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Numbers 12:2 says:

And they said, “Has the Lord indeed spoken only through Moses? Has he not spoken through us also?” And the Lord heard it.

The word "through Moses" in Hebrew is בְּמֹשֶׁה֙ or bə·mō·šeh with 3 Occurrences.

The other 2 occurrences are in Exodus 4:14 and Numbers 12:1 where the translation is "against Moses". I would like to know -- why the apparent discrepency?

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2 Answers 2

The preposition ב can be translated in many different ways (in, with, through, against, while, when, for, by etc.) depending on how it functions in its context. In num 12:1 it makes good sense to translate it as "against" but the case could be made for translating it as simply "to" or "with." In v2, the case could be made for translating it as simply "to Moses" just as in v1 (i.e. "Has the Lord really only spoken to you?"). However a good case can be made that the preposition is functioning instrumentally, meaning ("Has the Lord really only spoken through you?"), since it seems that Miriam and Aaron are wanting to share in Moses' prophetic status (i.e. wanting to claim that God speaks through them too). But again, the case could be made for translating it another way, that is just the nature of translation.I should also add that it is not uncommon to use a common preposition in two different ways within a single sentence. Consider the uses of the preposition "in" in the sentence "I learned to believe in Jesus in church." The second "in" refers to spatial location, while the first is used much differently. So it would not be unusual to translate the preposition ב in num 12:1 differently from v2.

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Miriam was a prophetess –  Kate Jan 9 at 5:52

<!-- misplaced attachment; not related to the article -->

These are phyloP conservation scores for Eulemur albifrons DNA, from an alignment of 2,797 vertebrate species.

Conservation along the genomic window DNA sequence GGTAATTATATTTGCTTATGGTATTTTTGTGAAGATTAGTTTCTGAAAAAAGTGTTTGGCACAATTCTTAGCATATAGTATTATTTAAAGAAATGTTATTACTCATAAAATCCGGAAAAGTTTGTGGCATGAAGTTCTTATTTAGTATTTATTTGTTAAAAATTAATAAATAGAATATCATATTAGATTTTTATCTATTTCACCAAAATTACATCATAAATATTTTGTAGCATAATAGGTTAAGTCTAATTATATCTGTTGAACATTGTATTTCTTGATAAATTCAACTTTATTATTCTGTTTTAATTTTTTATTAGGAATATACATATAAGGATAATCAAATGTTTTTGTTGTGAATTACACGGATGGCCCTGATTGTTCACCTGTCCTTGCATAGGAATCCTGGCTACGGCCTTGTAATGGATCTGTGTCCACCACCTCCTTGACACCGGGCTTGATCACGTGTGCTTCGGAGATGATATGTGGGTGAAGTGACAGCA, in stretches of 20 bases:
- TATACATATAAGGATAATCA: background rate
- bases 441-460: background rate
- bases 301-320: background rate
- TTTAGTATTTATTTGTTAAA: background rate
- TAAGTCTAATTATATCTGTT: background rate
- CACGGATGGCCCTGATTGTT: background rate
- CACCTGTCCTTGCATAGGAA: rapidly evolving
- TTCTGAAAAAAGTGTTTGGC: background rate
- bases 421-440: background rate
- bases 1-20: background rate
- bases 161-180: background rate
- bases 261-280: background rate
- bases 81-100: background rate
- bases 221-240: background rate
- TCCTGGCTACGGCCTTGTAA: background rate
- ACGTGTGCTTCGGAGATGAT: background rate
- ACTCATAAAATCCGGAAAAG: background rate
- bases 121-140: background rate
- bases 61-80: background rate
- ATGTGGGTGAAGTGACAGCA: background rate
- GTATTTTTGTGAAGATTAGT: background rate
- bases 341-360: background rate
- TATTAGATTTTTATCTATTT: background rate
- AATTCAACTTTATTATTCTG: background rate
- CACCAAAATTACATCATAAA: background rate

The verb דִּבֵּר (dibber), which is conjugated in binyan Pi'el, is commonly followed by prepositions to indicate the person to or with whom the speaker is speaking. For example, אֶל (Gen. 8:15), לְ (Jdg. 14:7), עִם (Gen. 31:29), אֵת (Gen. 23:8), עַל (Jer. 6:10), and of course, בְּ (Hab. 2:1).

In Num. 12:1 and 12:8, the context implies that Aharon and Miryam are speaking "against" Moshe. On the other hand, in Num. 12:2, the context implies that Yahveh is speaking "by" Moshe.1 However, in each, the individual spoken "by" or "against" is preceded by the same preposition, בְּ. This could obviously be a cause for confusion.

However, it's not necessarily a contradiction since the prefix בְּ when following the verb דִּבֵּר can mean both "by," "with," and even "against" depending on the context. We have already supplied one verse where it means "with" (Hab. 2:1), as well as "by" (see footnote 2), but for a verse where it means "against," see Num. 21:7.2


Footnotes

1 Gesenius cites other examples of speaking "by," including 2 Sam. 23:2; 1 Kings 22:28.

2 Also, Job 19:18; Psa. 50:20, 78:19


References

1 Gesenius, Wilhelm. Hebrew and Chaldee Lexicon to the Old Testamament Scriptures.

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It would certainly become another story depending on the translation. –  Kate Jan 9 at 5:51
    
Yes, it would certainly give another angle and understanding. –  Kate Jan 19 at 20:55

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